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Red Wine Sangria with lemon, lime, apple, and orange served in a glass - Evan Swigart.jpg

Mojito, Mimosa (cocktail), Tinto de verano

How to make the best sangria

Sangria ( /sæŋˈɡrə/, [sɐ̃ˈɡɾi.ɐ]; Spanish: sangría [saŋˈɡɾi.a]) is an alcoholic beverage of Spanish origin. A punch, the sangria traditionally consists of red wine and chopped fruit, often with other ingredients such as orange juice or brandy.


Sangria Red Wine Sangria Home Cooking Adventure


Sangria Sip La Bodega39s Sangria with a Twist ThisIsKC

The term sangria dates to the 18th century. It is generally believed to have been taken from the Spanish sangre (blood), in reference to the red color of the Drink; some believe, however, that the word comes from Sanskrit via the Urdu sakkari (sugared wine).


Sangria Summer Recipe Red Sangria with Fresh Fruit 12 Tomatoes

"Little is known about the origin of Sangria except that it is Spanish." According to the SAGE Encyclopedia of Alcohol, sangria's origins "cannot be pinpointed exactly, but early versions were popular in Spain, Greece, and England."

Sangaree, a predecessor drink to sangria that was served either hot or cold, likely originated in the Caribbean (West Indies), and from there was introduced to America, where it was common beginning in the American colonial era but "largely disappeared in the United States" by the early twentieth century. Sangria as an iced drink was reintroduced to the U.S. by the late 1940s through Hispanic Americans and Spanish restaurants, and came to greater popularity with the 1964 World's Fair in New York.

Ingredients and variations

Sangria Sangria summer in Spain Spanish Food World

Penelope Casas describes sangria as "probably the most famous and popular Spanish drink" and writes that it is commonly served in bars, restaurants, chiringuitos, and homes throughout Spain.

Sangria recipes vary widely, with many regional distinctions. Traditional recipes features red wine mixed with fruits, such as pineapple, peaches, nectarines, berries, apples, pears, or melon, sweetened with sugar and orange juice. Spanish Rioja red wine is traditional. Sangria blanca (sangria with white wine) is a more recent innovation. For sangria blanca, Casas recommends dry white wines such as a Rueda, Jumilla, or Valdepeñas.

Some sangria recipes, in addition to wine and fruit, feature additional ingredients, such as brandy, sparkling water, or a flavored liqueur.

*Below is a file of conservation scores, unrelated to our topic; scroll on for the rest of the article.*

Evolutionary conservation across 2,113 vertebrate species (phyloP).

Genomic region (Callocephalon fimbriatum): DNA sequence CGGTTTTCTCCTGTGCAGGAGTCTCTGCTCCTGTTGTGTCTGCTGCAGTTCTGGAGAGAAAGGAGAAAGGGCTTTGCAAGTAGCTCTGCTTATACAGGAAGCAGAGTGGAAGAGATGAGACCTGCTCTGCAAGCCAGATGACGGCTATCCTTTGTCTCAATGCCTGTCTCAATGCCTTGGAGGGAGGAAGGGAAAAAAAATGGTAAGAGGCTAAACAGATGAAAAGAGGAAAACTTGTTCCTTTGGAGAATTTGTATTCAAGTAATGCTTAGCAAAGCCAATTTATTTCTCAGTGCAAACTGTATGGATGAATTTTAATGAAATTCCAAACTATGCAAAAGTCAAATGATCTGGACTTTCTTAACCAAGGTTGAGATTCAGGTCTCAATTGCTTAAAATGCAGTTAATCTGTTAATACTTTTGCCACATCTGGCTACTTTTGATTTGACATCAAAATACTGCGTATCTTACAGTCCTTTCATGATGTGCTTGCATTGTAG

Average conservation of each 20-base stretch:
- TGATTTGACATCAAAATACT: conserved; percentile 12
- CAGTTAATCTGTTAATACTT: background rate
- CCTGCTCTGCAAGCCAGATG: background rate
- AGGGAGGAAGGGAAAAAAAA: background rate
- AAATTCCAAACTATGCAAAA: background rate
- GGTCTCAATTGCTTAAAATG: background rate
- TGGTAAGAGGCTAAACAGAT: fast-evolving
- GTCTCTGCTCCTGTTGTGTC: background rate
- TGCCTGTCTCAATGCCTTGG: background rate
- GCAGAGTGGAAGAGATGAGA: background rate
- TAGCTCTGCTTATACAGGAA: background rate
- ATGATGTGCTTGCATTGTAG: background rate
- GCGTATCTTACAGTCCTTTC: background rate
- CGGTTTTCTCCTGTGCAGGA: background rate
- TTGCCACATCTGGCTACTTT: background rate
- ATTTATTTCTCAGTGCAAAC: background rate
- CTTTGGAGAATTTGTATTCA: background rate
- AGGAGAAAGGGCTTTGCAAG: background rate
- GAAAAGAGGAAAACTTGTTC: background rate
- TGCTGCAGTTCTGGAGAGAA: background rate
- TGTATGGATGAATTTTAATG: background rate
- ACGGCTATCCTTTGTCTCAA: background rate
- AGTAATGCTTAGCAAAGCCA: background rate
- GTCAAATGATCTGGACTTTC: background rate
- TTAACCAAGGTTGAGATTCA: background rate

European Union law

Under European Union law, the use of the word sangria in labels is now restricted under geographical labeling rules. The European Parliament approved new labeling laws by a wide margin in January 2014, protecting indications for aromatized drinks, including sangria, Vermouth and Gluehwein. Only sangria made in Spain and Portugal is allowed to be sold as "sangria" in Europe; sangria made elsewhere must be labeled as such (e.g., as "German sangria" or "Swedish sangria").

The definition of sangria under European Union law from a 1991 Council Regulation states:

a drink obtained from wine, aromatized with the addition of natural citrus-fruit extracts or essences, with or without the juice of such fruit and with the possible addition of spices, sweetened and with CO2 added, having an acquired alcoholic strength by volume of less than 12 % vol. The drink may contain solid particles of citrus-fruit pulp or peel and its colour must come exclusively from the raw materials used. The description ‘Sangria’ must be accompanied by the words ‘produced in . . .’ followed by the name of the Member State of production or of a more restricted region except where the product is produced in Spain or Portugal. The description ‘Sangria’ may replace the description ‘aromatized wine-based drink’ only where the drink is manufactured in Spain or Portugal.

Works cited

  • Mittie Hellmich, Sangria: Fun and Festive Recipes (Chronicle Books, 2004).
  • Andrew F. Smith, "Sangria" in The Oxford Companion to American Food and Drink (ed. Andrew F. Smith: Oxford University Press, 2007), p. 522.
  • References

    Sangria Wikipedia